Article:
Global Online Poker Liquidity Down 16 Percent, Year On Year

Online poker traffic decline

Traffic across all sites has taken a dip. In the short-term, the WSOP doesn’t help, but is it more about the weather? (Image: economic

Online poker traffic across all online poker networks is collectively down 16 percent, year on year, according to industry number crunchers

Global poker liquidity fell by 3 percent over the preceding week, the site said, representing the ninth consecutive week of decline.

While week-on-week the pinch has been felt by eight of the top ten market-leading poker sites, there has been no movement in the top ten., though, once the mightiest of them all, has lost ground of late, and now holds onto its fifth-place in the overall market share with a very tenuous grip, challenged by, the ring-fenced Italian PokerStars client.

At the time of writing, both sites are showing an identical seven-day average of 1,150 players apiece.

Party, whose parent company is in the grip of takeover talks, now accounts for just 60 percent of all’s poker traffic, while, somewhat surprisingly, Partypoker France, ranked 15th by PokerScout, now accounts for 27 percent of all cash game traffic across the entirety of’s poker operations. migrated Partypoker France to its new software platform around a year ago, along with all its other French brands, so that they now share the same consolidated player pool., meanwhile, has fallen 31 percent on the year, according to recent figures.

Amaya Stranglehold

Marginally behind is PokerStars’ sister company FullTilt, followed by, and

In fact, of the top ten performing online poker sites, globally, five are owned by Amaya Inc, illustrating the complete stranglehold the Canadian company now has on the market., of course, remains way out in front with almost seven times the traffic, on average, of its closest competitor,

Of the top ten, the only site serving the US gray market is, which refuses to share its data with PokerScout, but has an estimated seven-day average of 1,600 to put it in third place, just in front of the iPoker Network. 

While the World Series of Poker may be good for liquidity at Nevada, PokerScout points out that it sucks for the rest of the world, as online poker’s high volume players descend on Vegas for the world championships, which may explain at least the short-term decline.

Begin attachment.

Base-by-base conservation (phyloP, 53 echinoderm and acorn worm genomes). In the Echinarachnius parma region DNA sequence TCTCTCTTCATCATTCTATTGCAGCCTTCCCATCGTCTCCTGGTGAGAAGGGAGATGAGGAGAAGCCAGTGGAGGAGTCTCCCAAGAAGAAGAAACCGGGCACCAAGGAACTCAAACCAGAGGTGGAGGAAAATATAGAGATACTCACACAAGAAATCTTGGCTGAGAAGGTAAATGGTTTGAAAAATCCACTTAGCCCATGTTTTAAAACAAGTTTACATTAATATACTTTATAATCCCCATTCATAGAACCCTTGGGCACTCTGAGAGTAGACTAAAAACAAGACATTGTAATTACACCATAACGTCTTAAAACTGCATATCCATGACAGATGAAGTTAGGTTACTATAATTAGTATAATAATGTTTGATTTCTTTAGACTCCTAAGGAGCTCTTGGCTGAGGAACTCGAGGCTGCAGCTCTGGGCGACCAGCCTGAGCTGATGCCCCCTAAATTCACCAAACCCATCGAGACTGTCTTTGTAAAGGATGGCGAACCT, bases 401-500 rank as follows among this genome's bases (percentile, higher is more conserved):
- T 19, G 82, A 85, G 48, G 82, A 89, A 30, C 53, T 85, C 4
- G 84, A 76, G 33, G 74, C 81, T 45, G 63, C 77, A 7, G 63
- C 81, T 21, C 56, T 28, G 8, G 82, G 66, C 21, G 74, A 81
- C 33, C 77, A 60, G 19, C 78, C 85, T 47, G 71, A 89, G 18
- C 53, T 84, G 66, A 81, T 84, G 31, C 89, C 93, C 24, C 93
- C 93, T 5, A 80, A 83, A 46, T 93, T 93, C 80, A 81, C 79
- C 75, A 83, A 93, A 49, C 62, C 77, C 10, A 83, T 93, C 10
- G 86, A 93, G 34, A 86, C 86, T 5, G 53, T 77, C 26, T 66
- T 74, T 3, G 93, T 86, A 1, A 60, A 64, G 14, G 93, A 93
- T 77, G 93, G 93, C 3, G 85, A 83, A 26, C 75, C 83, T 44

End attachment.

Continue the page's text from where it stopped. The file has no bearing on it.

Factors at Play

“Last year, cash game traffic among the world’s 10 most popular operators dipped 12 percent from the onset of the Series to its conclusion seven weeks later,” said the site. “Taken at face value, that statistic suggests that the Series is the culprit behind the industry downtrend.”

However, the most likely reason for the dip is probably the weather, speculates the site. While the emergence of warmer weather drives people out into the open and away from their computers, PokerScout notes that liquidity appears to climb upwards again in late summer.

“The weather, not the calendar, may actually be the dominant factor that drives online poker traffic,” it theorized. “Consider that, in 2015, the seven weeks from early April to late May brought a more significant liquidity dip (14 percent) than the seven weeks of the 2014 WSOP.

“Not coincidentally, this period also marks the most significant climate change. It’s conceivable that by July, the oppressive heat begins to draw players to air conditioned rooms, and by extension, back to their computers.”

Written by
Philip Conneller
As part of the team that launched Bluff Magazine back in 2004, and then as Editor of Bluff Europe, Philip Conneller has (probably) written thousands of articles about poker and has travelled the globe interviewing the greatest players in the world, not to mention some of the sexiest celebrities known to man in some of the world’s sexiest destinations. The highlight of his career, however, was asking Phil Ivey (as a joke) how to play jacks, and emerging none-the-wiser. Philip once won $20,000 with 7-2 offsuit. He has been told off for unwittingly playing Elton John’s piano on two separate occasions, on different sides of the Atlantic Ocean. He became a writer because he is a lousy pianist. He lives in London where he spends his time agonizing about Arsenal football club, yet in Wenger he trusts.

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